Nigerian President Muhammadu Buhari has remained silent over the re-appointment of Babagana Monguno, his top security adviser.
Monguno has served more than six and half years amidst increasing insecurity across Nigeria.
In July 2015, President Buhari appointed Monguno, a former Defence Intelligence Chief and retired Army Maj. Gen. as his National Security Adviser (NSA), a senior cabinet position responsible for carrying out a wide range of tasks including advising the President on matters of national security.
The announcement in 2015 also included heads of the country’s military branches who were subsequently replaced in Jan. 2021, after sustained public outcry over their prolonged stay in office and the continuous escalation in violent crimes and conflict. This was complicated by a lack of communication on the status of their tenure until they were finally disengaged.
Since his re-election in 2019, the President has maintained silence on tenure renewal or extension for his most senior security adviser.
“This has been the tradition of this administration,” says Kabir Adamu, a security expert, noting that the President is supposed to announce his re-appointment or otherwise.
The responsibilities of the office of the NSA (ONSA) are enshrined in the National Security Agencies Act (Cap 278 LFN) initiated in 1986 as the institutional framework for the country’s intelligence services as the coordinator on national security. The office is also empowered by the Terrorism Prevention Act, to support the prevention of acts of terrorism.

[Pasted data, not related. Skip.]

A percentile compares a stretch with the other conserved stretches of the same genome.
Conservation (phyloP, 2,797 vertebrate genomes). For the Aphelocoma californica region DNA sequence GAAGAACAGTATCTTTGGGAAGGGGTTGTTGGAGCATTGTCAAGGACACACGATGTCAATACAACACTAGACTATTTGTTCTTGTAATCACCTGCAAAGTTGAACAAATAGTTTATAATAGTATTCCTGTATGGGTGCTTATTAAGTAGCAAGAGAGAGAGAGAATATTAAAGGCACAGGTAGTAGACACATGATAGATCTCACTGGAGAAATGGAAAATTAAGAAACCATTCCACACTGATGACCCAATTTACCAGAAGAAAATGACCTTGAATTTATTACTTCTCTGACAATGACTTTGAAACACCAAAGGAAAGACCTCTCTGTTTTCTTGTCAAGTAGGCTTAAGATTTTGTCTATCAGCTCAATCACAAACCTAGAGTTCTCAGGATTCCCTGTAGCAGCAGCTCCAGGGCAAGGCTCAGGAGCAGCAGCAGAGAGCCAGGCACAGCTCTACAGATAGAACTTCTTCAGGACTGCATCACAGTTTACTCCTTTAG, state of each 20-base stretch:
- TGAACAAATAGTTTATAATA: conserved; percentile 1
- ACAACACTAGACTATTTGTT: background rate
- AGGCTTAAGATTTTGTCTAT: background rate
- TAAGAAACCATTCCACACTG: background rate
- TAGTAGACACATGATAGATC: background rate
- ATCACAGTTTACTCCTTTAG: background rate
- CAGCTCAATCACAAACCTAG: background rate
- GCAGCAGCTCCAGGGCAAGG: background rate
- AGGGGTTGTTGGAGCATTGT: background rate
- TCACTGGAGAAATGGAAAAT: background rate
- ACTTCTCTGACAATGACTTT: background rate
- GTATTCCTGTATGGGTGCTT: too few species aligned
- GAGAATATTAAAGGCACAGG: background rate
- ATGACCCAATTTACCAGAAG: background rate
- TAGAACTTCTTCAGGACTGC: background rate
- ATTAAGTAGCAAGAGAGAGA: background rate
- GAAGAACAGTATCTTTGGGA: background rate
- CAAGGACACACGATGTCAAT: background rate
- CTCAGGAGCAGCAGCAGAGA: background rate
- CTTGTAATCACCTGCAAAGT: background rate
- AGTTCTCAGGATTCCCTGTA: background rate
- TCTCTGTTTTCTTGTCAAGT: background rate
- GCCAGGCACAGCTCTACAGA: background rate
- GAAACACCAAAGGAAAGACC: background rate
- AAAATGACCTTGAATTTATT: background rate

Over the last six and half years, the NSA has been involved in a series of dramas and frictions largely linked to his inability to exert influence where necessary.
In March 2021, TheCable reported that President Buhari had further reduced his capacity by stopping him from issuing instructions to the military and police chiefs. The report also disclosed details of an earlier presidential directive that prevented the NSA from purchasing arms worth $2.51 billion from the UAE.
This was after the late Chief Of Staff to the President Abba Kyari had observed anomalies in a 2017 deal with Abu Dhabi-based International Golden Group. The NSA was reported to have also reinserted the same company in a police equipment purchase contract in 2019.
The Abu Dhabi company is mentioned in a 2017 laundering scheme report and a report on arms transfer to UAE-backed Libyan warlord General Khalifa Haftar. In Feb. 2020, it was revealed by Premium Times that 23 Army officers including three generals working at the office of the NSA were withdrawn. The incident occurred a few weeks after Monguno was said to have written memos on what he regarded as the late Chief Of Staff, Abba Kyari’s “meddlesomeness” in security affairs.
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